Methods: Graphs showing the distribution of person-years of observation against calendar year overlaid with the distribution of exposure measurements used in the exposure assessment, will give insight into the person-years for which extrapolation was needed. Distribution of cumulative exposure estimates against calendar year will show when (highest) exposed workers accumulated their exposure and what the reliability of that assessed exposure was.

Results: Applying the method to three case control studies on benzene exposure and leukaemia shed light on the quality of the exposure assessment and provided insight in the lack of consistency in the epidemiological results.

Conclusion: With quantitative exposure assessment becoming the norm in occupational epidemiology, formal methods to evaluate the quality of the exposure assessment and assignment are becoming a necessity. The proposed method of graphical evaluation of key parameters like person years of observation, available measurements, and cumulative exposure estimates against calendar year should be seen as a necessary first step.


M. C. Friesen1, P. A. Demers1, J. J. Spinelli2, M. Lorenzi2, N. D. Le2.1Occupational & Environmental Hygiene, University of British Columbia; 2BC Cancer Agency, Canada

Introduction: Benzo(a)pyrene (BaP) has been suggested as a better indicator of the carcinogenic potential of aluminium smelter fumes over the more commonly measured coal tar pitch volatiles (CTPV). We evaluated the dose-response relations between cancer incidence and cumulative exposure to BaP and CTPV in a retrospective aluminum smelter cohort.

Methods: The cohort of 6444 men employed at least three years between 1954–2000 was linked to national cancer registries. Quantitative BaP and CTPV job exposure matrices (JEM) were derived from a multistage process that included statistical modelling of personal measurements (2579 CTPV; 1195 BaP) and extrapolation to jobs and time periods not measured. A second BaP JEM was constructed by applying the ratio of BaP in CTPV (662 paired measurements) in each job/pitch type to the CTPV JEM. Dose-response was assessed using Poisson regression.

Results: Cumulative CTPV exposure was highly correlated with cumulative BaP exposure (BaP Model JEM, r = 0.94; BaP Ratio JEM, r = 0.96). On average, BaP Ratio cumulative exposures were 1.8 times higher than the BaP model (r = 0.91), but the ratio varied by decade of hire (from 1.9 for 1950s to 0.9 for 1990s). For lung and bladder cancer, dose-response relations were more consistently monotonic with cumulative BaP Model exposures; although a significant trend across categories was observed for all exposure metrics with both no lag and 20 year lag. For lung cancer with 20 year lag, the relative risk for the highest cumulative exposure category was 2.3, 2.0, and 2.2 for BaP Model, BaP Ratio, and CTPV, respectively (>8 v <0.06 mg/m3 year for CTPV, >80 v <0.6 μg/m3 year for BaP). For bladder cancer with 20 year lag, the relative risks for the highest cumulative exposure category was 2.6, 2.5, and 2.4 for BaP Model, BaP Ratio, and CTPV, respectively.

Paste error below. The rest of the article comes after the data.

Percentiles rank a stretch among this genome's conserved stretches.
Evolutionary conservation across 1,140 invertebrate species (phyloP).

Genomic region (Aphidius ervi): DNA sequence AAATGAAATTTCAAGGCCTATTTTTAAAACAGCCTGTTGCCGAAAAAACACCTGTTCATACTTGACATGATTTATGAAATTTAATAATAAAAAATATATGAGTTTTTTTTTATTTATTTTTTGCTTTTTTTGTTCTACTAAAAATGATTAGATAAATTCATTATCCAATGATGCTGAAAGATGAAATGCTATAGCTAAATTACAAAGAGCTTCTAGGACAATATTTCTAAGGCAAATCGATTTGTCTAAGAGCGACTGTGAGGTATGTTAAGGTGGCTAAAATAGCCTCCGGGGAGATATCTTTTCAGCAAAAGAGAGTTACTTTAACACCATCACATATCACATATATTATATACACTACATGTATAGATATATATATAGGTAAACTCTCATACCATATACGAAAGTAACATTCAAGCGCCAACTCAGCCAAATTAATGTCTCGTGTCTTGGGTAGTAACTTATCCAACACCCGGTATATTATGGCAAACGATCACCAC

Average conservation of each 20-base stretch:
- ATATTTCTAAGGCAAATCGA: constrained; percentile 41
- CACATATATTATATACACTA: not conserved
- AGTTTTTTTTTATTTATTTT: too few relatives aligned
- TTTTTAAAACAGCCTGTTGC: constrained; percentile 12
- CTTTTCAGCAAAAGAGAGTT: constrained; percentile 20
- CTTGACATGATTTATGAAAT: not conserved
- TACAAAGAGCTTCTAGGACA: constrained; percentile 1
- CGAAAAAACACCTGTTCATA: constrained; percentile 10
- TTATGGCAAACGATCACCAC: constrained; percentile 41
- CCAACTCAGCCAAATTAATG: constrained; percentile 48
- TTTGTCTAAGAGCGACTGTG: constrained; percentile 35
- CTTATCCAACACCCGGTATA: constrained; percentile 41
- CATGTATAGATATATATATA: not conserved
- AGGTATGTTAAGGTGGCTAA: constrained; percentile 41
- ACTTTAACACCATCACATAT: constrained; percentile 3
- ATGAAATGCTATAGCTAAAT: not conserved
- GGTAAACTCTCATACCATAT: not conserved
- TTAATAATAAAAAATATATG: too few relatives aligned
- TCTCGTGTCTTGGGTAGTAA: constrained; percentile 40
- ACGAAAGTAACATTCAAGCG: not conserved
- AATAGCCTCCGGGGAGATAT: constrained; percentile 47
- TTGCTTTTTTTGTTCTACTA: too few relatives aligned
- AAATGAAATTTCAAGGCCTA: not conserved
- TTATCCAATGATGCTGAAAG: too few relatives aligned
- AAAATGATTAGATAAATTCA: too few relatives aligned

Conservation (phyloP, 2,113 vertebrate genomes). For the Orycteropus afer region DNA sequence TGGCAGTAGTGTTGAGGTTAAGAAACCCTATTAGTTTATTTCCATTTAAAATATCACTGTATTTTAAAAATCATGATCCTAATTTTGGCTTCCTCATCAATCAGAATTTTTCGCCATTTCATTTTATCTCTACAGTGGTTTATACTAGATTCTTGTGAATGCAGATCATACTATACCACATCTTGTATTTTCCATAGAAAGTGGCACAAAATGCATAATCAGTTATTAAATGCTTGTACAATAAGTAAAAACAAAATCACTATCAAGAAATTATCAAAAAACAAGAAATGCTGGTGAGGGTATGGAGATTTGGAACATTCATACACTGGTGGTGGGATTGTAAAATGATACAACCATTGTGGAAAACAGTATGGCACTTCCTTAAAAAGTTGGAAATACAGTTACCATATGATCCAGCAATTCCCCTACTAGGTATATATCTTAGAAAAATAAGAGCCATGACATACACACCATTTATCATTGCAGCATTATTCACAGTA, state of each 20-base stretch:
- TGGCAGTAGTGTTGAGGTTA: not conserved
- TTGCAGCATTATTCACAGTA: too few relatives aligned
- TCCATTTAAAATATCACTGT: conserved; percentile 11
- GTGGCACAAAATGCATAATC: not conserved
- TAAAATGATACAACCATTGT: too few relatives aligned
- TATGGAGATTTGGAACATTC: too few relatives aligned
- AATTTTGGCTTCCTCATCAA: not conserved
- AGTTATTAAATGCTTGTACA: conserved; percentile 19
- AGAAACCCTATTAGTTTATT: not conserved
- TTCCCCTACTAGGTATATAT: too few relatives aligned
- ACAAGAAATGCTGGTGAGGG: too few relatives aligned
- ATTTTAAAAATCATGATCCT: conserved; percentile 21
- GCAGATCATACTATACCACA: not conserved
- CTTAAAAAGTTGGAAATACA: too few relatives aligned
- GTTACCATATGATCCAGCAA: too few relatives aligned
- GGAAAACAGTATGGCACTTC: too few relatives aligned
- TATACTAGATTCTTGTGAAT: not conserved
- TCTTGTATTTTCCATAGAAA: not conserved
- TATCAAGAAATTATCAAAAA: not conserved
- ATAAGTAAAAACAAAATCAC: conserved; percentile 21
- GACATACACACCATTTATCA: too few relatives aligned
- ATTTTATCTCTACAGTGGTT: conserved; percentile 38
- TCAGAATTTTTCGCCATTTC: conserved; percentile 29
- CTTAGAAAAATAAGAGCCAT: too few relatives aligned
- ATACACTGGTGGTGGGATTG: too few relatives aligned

Conclusions: BaP and CTPV cumulative exposures were strongly related, but we observed distortion of the dose-response relation in the moderate categories suggesting more misclassification with CTPV and BaP Ratio cumulative exposure. Differences in the two BaP estimation approaches reflects uncertainty in the BaP/CTPV relation by pitch type in early time periods as a result of limited measurements.


M. Dosemeci1, S. Camarero2, C. Samanic1, M. Kogevinas3, D. Silverman1, N. Malats3, N. Rothman1, C. Serra4, A. Tardon2, R. García-Clossas5, A. Carrato6, P. A. Stewart1.1National Cancer Institute, Bethesda, USA; 2Universidad de Oviedo, Oviedo, Spain; 3Municipal Institute of Medical Research, Barcelona, Spain; 4Pompeu Fabra University, Barcelona, Spain; 5Hospital Universitario de Canarias, Tenerife, Spain; 6Hospital General de Elche, Elche, Spain

Introduction: We developed a state of the art exposure assessment procedure to assign occupational exposure levels to 21 hazardous agents, including diesel exhaust, PAHs, aromatic amines, asbestos, organic solvents, chromium, cadmium, arsenic, wood dust, oil mist, pesticides, herbicides, and insecticides in an interdisciplinary case control study of bladder cancer in Spain.

Methods: We conducted a hospital based case control study of bladder cancer in Spain between 1998 and 2001, including 1226 cases and 1271 controls. Lifetime occupational history was collected through a computer assisted personal interview (CAPI). In addition, we collected information on lifetime occupational exposures using job specific modules. Work histories and job specific modules were reviewed by a Spanish occupational hygienist to develop a set of questions to clarify the exposure conditions and assign levels of intensity, probability, frequency, and confidence.

Results: Prevalence of exposure to diesel exhaust was 32% with 19% at low, 9% at medium, and 4% at high intensity levels; to PAH was 38% with 27% at low, 9% at medium, and 2% at high intensity levels; to organic solvents was 20% with 13% at low, 4% at medium, and at 3% at high intensity levels; and to pesticides was 8% with 5% at low, 2% at medium, and 1% at high intensity levels. In comparison to job exposure matrix (JEM), subject specific assessment shows that 46% of street vendors (SOC 4163) have no exposure to diesel exhaust, and 42% of them were at low, 9% at medium, and 3% at high level of diesel exposure, indicating that subject specific assessment allowed us to see more exposure variability compared to using a JEM where the same exposure level is applied to all subjects with the same SOC.